When an employer determines the appropriate amount of pay for hours worked, the employer must consider all required work performed both before and after a shift, any scheduled meal breaks, staff meetings, and required paid training. Training outside of the workplace, such as continuing medical education, typically does not qualify as time worked for the employer. Non-exempt employees must be paid for all hours worked, including work performed before or after shifts, during scheduled meal breaks, meetings, and paid training. Hours worked include hours worked at all facilities and departments or on-call, and the regular rate should include shift differential, bonuses or on-call fees.
Can a Call Center Operator File a Class Action Unpaid Overtime Lawsuit?
Yes, if multiple employees at the same business have unpaid overtime claims a call center operator can file a class action unpaid overtime lawsuit. An employee can also join an existing class action lawsuit if it has already been filed for unpaid overtime pay.
Depending on your situation, you may or may not want to file this type of claim as you are grouped with the rest of your fellow employers. Due to the fact that the case is filed by an entire group, it can provide more strength in numbers to fight against a large business and their high paid legal team. However, depending on your situation compared to your fellow employees and how much unpaid overtime is owed to you, it may be in your best interest to file a private individual claim. In this case, a lawsuit is brought by you against the employer and other similarly situated employees have no involvement in the case.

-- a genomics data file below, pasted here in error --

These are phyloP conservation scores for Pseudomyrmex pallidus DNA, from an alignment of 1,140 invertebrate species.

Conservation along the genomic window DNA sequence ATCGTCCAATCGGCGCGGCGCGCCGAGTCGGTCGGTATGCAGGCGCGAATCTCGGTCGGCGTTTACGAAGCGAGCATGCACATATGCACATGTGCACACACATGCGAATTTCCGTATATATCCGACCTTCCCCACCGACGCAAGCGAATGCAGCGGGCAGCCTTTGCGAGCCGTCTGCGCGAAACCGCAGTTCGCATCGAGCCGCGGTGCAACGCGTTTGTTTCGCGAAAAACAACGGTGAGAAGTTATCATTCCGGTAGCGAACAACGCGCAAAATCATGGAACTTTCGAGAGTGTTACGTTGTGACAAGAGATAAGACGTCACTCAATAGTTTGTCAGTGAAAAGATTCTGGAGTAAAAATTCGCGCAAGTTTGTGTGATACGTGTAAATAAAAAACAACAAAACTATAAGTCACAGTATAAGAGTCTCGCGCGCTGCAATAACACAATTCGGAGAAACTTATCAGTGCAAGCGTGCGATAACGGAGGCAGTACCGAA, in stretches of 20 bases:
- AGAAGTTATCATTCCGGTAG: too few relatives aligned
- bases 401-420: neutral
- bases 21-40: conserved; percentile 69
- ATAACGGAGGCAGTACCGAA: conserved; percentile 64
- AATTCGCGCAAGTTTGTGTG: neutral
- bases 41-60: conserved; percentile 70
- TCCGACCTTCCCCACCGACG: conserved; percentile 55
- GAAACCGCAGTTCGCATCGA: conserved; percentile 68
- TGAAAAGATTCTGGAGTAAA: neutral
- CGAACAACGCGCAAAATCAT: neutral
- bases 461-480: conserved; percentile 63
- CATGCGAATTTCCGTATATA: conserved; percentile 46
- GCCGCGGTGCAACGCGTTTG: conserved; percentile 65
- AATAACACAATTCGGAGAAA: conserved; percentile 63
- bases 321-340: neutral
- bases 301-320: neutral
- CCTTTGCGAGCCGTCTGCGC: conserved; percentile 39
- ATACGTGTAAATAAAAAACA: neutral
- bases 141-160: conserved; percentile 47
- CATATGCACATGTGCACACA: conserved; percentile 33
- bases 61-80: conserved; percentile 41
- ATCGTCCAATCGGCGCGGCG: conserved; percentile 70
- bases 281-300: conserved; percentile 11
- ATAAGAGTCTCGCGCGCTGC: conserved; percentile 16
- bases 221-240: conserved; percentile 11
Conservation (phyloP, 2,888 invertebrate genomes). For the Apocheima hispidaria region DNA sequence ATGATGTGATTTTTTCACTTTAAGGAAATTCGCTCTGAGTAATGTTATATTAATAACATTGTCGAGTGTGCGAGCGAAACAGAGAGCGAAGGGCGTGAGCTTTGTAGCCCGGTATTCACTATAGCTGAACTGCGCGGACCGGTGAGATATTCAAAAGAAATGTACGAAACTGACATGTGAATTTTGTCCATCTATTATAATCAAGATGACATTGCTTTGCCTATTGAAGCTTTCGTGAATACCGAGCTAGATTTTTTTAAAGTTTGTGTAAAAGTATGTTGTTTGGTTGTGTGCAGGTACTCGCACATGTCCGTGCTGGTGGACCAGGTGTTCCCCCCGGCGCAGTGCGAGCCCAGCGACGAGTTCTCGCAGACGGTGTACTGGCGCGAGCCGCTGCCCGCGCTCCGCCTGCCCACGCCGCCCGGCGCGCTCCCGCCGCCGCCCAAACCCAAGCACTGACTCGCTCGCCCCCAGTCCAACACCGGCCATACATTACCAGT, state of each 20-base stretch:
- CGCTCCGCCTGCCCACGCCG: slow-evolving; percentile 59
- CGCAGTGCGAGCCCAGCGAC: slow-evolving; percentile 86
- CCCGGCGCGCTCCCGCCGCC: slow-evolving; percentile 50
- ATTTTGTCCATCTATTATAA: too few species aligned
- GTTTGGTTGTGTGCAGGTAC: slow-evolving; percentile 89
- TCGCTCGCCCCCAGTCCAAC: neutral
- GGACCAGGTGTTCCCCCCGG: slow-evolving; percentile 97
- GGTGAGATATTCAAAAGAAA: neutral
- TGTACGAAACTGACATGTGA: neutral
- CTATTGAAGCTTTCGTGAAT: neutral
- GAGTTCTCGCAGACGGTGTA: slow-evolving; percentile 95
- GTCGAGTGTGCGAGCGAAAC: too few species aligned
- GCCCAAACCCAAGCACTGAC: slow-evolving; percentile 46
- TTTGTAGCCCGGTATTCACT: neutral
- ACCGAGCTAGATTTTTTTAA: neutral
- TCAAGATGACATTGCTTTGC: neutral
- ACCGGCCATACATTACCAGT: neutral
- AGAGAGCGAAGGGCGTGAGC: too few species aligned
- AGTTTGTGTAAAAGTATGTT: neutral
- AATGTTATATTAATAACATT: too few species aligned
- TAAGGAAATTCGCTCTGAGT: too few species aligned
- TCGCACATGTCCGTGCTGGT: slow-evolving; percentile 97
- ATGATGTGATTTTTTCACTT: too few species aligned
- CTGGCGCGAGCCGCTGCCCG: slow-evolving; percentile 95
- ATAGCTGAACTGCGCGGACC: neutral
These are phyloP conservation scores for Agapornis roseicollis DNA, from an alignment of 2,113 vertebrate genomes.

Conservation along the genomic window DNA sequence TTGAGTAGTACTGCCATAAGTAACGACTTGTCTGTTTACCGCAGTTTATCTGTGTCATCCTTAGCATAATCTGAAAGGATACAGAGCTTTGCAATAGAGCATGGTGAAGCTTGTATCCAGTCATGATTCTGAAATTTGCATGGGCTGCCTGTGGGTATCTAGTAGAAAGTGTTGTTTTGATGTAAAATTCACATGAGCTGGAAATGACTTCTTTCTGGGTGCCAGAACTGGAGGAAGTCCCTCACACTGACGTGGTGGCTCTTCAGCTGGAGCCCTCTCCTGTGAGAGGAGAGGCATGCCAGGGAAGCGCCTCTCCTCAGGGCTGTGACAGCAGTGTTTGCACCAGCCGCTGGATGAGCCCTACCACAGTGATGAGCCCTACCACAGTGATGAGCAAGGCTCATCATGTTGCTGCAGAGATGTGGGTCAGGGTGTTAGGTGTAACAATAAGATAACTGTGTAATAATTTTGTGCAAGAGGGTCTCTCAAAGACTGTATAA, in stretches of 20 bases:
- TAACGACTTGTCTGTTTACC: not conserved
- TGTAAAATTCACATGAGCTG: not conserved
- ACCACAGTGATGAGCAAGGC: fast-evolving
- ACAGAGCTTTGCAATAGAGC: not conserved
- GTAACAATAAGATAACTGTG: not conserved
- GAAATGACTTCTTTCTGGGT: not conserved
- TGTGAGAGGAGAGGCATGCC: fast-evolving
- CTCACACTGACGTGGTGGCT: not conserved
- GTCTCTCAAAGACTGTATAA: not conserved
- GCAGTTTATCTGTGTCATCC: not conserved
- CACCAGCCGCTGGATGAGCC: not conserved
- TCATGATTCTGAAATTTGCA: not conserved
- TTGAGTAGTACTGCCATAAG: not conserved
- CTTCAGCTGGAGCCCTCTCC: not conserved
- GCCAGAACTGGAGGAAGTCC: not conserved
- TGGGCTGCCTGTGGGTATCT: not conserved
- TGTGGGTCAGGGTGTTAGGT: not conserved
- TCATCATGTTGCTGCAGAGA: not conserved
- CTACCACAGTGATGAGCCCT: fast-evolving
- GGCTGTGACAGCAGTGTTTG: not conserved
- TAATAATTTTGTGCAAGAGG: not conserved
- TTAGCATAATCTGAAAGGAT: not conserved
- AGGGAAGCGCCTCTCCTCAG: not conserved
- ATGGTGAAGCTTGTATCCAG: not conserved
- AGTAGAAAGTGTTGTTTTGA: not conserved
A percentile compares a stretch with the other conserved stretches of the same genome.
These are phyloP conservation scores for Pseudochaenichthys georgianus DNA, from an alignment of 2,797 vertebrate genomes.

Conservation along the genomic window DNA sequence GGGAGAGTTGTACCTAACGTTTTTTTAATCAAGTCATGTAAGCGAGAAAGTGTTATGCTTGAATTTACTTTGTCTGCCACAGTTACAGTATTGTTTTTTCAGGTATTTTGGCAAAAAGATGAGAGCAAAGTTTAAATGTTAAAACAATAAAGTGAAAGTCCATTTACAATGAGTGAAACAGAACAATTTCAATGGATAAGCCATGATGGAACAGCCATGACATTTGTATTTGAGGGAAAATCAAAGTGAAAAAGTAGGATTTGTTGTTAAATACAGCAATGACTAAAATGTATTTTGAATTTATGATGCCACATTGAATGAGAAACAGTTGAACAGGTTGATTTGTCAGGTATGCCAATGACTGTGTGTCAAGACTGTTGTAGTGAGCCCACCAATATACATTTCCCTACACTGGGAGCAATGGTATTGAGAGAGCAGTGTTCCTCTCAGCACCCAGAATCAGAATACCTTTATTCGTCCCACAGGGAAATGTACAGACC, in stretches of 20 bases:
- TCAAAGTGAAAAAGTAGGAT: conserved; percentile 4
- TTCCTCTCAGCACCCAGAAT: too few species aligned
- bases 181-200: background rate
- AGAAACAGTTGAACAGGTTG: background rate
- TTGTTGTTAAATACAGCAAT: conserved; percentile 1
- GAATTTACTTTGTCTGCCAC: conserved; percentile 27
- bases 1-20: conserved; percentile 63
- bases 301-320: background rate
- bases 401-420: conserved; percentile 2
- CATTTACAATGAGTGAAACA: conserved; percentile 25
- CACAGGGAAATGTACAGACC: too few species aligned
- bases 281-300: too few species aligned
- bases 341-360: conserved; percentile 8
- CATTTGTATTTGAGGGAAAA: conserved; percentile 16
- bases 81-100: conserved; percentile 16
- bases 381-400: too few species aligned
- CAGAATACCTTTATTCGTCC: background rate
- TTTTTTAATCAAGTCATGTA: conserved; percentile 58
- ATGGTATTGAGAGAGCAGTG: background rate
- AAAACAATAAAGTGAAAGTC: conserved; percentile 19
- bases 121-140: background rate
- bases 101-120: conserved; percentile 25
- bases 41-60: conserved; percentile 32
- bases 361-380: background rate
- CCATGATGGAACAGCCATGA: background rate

The FLSA does provide employees with the right to choose a private action against an employer or file within the group.
There are strict time limitations for filing a claim so it is important that you discuss your case in a timely manner. If you wait too long, you may lose your ability to recover some or all of your back pay. An experienced call center operator overtime pay attorney can determine whether you are entitled to overtime wages based upon your job description, job duties, rate of pay, and number of hours worked.
Some states have their own overtime pay laws that may be slightly different from the FLSA with respect to overtime pay for call center operators. An experienced overtime pay attorney can determine whether you are entitled to overtime wages based upon your job description, job duties, rate of pay, and number of hours worked. There are strict time deadlines for filing lawsuits so it is essential that you contact an attorney immediately.
To determine whether you are eligible for filing a wage claim, contact our experienced call center operator overtime pay lawyers at (855) 794-2795 for a Free Consultation to discuss your case or complete the Free Unpaid Overtime Case Review Form on this page. We will discuss your situation and determine if you have a claim. If you are owed unpaid wages, we will represent you under our No Fee Promise, which means there are never any legal fees or costs unless you receive a settlement.